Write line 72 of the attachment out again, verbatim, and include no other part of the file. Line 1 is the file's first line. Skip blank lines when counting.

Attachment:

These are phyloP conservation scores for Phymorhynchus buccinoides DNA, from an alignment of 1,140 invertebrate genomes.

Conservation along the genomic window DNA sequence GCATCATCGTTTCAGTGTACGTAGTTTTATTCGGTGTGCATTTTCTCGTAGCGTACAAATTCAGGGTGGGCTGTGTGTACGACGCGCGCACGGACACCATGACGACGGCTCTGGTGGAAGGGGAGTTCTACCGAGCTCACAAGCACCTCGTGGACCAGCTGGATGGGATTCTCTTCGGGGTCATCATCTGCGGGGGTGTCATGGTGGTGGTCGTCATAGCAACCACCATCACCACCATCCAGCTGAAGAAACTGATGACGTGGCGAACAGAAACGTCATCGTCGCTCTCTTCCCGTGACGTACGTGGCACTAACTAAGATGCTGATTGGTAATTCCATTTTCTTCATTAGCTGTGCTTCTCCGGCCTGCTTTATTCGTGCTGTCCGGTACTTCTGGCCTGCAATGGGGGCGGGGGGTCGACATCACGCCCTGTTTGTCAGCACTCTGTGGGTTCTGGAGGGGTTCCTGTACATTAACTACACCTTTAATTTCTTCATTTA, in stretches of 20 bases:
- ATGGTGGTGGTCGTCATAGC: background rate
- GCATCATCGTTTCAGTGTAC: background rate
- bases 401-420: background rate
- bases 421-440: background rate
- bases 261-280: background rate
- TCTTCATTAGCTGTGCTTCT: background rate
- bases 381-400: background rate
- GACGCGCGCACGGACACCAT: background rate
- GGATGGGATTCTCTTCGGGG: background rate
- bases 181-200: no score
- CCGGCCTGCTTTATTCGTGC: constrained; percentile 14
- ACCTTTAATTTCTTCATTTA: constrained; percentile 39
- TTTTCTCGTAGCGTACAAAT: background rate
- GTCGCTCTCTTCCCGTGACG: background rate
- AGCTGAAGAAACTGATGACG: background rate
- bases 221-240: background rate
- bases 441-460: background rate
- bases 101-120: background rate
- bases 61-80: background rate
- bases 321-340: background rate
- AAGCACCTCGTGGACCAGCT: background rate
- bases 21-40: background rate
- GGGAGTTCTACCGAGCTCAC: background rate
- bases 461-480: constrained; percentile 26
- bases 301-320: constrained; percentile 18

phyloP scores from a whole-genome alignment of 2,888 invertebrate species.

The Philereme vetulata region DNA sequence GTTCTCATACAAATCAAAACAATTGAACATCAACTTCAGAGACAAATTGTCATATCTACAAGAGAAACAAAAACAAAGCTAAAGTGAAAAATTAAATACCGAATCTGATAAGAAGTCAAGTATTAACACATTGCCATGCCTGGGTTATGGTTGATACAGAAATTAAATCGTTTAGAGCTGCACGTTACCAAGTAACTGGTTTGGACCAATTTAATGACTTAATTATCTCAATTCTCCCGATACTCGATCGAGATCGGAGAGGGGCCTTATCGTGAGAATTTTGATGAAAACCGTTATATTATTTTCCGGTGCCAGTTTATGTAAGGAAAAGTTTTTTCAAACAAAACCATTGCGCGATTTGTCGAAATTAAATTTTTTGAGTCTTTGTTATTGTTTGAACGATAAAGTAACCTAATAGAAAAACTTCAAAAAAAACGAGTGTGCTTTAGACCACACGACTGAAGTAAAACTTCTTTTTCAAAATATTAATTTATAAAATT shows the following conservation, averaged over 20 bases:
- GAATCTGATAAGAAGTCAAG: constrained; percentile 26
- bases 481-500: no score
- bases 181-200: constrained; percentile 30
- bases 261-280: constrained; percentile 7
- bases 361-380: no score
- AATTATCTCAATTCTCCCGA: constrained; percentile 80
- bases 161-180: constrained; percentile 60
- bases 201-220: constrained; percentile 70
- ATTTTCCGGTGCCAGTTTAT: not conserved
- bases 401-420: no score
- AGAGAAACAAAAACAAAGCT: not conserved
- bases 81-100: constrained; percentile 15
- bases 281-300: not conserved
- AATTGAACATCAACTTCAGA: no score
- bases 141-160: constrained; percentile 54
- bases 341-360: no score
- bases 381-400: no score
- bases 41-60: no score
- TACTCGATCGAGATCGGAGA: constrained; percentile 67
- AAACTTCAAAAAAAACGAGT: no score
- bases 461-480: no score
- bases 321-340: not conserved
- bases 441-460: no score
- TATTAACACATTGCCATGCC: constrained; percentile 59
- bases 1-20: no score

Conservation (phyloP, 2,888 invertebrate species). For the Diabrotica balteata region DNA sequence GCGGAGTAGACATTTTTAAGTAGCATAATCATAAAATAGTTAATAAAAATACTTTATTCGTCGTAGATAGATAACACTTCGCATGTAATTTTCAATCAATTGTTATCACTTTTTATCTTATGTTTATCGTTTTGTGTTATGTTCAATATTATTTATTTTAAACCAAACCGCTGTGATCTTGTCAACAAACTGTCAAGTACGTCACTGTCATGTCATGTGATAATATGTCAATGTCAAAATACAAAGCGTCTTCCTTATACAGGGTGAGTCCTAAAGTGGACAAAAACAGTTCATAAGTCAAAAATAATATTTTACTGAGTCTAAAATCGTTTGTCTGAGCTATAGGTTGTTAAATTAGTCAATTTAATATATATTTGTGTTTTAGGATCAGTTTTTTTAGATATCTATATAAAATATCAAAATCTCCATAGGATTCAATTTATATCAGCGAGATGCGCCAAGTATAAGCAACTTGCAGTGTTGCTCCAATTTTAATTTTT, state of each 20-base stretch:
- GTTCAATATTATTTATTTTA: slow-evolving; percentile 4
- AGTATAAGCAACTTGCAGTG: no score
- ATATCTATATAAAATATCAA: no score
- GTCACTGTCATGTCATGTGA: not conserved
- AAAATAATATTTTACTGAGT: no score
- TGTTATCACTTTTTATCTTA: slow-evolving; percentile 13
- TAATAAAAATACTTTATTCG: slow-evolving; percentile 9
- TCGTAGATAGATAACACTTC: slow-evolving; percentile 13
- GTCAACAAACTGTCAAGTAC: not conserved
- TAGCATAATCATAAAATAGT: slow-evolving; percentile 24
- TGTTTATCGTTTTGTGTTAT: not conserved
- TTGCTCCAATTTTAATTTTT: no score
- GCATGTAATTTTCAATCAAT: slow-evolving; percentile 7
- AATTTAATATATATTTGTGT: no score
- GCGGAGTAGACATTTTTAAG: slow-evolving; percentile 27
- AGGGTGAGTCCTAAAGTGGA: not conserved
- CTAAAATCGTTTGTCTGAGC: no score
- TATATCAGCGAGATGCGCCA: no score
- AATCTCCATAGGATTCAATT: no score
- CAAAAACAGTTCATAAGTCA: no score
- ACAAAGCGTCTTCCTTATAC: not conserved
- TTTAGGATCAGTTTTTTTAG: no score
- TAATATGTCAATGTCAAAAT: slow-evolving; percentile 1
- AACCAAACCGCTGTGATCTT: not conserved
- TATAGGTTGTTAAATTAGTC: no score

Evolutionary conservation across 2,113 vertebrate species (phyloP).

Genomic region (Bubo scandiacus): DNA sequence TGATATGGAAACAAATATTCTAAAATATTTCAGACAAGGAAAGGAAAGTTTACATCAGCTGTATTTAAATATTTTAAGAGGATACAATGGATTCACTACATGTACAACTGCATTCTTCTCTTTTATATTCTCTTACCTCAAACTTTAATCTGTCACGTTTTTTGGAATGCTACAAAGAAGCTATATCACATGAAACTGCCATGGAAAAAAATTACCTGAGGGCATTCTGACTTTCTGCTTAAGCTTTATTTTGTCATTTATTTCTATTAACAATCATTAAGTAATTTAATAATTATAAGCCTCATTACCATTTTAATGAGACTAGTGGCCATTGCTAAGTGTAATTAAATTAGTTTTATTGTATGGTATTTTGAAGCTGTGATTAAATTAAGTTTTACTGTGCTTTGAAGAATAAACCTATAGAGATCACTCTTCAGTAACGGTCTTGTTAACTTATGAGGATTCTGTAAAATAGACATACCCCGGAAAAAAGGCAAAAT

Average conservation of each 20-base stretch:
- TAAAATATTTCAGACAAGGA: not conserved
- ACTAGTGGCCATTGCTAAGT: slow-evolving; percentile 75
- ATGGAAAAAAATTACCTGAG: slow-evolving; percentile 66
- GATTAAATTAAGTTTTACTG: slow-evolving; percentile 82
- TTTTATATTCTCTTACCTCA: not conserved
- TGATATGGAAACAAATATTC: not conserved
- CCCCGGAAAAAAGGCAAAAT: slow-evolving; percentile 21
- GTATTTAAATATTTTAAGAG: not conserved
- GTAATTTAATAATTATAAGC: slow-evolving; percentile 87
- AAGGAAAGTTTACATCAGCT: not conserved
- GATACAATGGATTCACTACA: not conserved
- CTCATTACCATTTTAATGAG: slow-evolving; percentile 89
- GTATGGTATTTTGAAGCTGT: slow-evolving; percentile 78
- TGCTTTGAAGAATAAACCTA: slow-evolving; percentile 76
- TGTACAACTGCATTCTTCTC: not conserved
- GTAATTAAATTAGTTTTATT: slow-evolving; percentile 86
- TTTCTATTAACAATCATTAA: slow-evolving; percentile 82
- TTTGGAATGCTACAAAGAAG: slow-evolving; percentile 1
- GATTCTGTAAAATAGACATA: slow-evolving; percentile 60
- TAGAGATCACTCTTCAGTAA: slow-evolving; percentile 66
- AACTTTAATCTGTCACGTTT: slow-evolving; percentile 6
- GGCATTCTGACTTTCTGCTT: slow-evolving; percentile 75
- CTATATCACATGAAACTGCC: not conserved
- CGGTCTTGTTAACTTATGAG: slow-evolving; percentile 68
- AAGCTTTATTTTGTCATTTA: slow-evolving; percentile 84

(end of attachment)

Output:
- CTAAAATCGTTTGTCTGAGC: no score